Once a crime has been committed, the police refer the victim of the crime to the Victim sustain office and each case is individually number coded. A letter is then issued to the victim from the VS office informing them to expect a visitor to either phone or visit their home to discuss the crime and offer sustain. Victims can opt out of anyone contacting them by contacting the office and requesting such. The victim can also choose whether to be visited in their own home, met with at the VS office or somewhere neutral like a café depending on the circumstances and emotional complexities of the case. However, if the victim does not respond to the opt-out clause then the VS Co-ordinator then issues the case to one of the visitors. This is done by calling a visitor up and asking if she/he would like to take this case on – you can have preferences for your own reasons and save the right to refuse certain areas or genders and the case will be referred to another visitor.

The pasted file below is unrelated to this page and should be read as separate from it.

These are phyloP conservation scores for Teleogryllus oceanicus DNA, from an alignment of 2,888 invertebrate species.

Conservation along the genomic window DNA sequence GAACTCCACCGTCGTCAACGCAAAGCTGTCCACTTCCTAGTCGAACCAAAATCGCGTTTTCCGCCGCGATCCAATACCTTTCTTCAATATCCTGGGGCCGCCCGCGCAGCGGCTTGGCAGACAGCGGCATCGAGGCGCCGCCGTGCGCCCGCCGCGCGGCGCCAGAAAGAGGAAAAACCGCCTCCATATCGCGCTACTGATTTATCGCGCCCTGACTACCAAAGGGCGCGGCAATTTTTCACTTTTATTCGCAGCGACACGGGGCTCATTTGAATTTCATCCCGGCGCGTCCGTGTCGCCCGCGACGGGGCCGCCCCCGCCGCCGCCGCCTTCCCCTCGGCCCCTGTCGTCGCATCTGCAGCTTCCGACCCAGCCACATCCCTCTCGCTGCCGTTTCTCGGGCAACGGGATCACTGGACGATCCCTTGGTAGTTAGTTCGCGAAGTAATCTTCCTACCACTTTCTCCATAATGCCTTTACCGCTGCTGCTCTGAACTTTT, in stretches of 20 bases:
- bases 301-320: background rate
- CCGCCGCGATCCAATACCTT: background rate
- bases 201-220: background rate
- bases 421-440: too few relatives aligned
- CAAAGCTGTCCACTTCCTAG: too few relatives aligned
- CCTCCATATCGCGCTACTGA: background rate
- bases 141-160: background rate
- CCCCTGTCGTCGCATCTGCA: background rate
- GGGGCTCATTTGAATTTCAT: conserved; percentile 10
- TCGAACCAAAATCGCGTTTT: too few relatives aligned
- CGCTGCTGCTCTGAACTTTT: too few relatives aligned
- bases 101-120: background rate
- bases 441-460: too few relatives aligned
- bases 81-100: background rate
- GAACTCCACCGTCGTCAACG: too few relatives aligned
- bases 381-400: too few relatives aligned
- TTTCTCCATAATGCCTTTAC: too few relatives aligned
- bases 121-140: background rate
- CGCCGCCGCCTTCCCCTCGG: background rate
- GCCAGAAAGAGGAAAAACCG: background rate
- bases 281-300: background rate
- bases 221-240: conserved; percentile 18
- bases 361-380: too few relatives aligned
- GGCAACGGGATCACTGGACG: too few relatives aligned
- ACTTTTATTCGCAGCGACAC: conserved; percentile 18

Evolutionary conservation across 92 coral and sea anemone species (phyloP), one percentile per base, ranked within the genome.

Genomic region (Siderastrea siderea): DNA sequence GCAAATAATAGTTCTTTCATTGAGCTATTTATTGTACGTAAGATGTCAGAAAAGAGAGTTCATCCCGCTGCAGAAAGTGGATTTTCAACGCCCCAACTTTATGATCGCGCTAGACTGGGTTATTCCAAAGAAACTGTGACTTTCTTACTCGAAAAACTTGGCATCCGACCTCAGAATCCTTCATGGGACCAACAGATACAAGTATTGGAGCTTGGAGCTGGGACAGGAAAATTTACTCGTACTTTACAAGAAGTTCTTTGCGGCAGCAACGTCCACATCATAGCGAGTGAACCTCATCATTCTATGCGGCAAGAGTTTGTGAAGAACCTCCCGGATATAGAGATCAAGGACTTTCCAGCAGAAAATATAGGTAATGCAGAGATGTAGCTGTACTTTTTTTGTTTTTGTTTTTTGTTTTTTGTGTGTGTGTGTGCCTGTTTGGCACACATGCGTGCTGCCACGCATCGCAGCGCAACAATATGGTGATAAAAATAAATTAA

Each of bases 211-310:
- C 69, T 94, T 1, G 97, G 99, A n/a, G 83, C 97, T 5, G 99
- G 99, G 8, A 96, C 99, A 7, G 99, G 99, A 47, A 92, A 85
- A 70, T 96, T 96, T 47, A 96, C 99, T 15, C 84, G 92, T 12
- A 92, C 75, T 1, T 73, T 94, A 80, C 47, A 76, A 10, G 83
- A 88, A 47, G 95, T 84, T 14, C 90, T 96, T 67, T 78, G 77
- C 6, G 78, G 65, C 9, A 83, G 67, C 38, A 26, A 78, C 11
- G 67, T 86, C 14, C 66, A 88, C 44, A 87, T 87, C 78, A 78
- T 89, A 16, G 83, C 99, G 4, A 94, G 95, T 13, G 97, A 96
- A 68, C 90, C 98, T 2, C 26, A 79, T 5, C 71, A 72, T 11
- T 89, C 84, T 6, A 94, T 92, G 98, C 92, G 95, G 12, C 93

When it comes to truly contacting victims of crime, personally I have always preferred confront to confront contact. Many people feel more comfortable simply phoning victims either because it is what they are better suited at doing or because of time constraints. This is perfectly permissible, however, I feel you always get a better conversation and emotional release of what has happened in the victim’s life by confront to confront contact. I visited in the afternoons, which suited me and, again, visitors can choose when and where to visit. I tended to knock on the door perchance and I have to say, 8 times out of 10 you will probably get the crime victim in. We are taught that, already although someone else may answer the door, we must not disclose who we are to anyone other than the victim, as sometimes other people in the house may not already know that the victim has had a crime perpetrated against them (this is quite doubtful but it could nevertheless happen). If there is no answer at the door then the visitor will post a letter by the door informing the victim that they have been contacted and the visitor will phone and position a mutually advantageous time for another visit or conversation.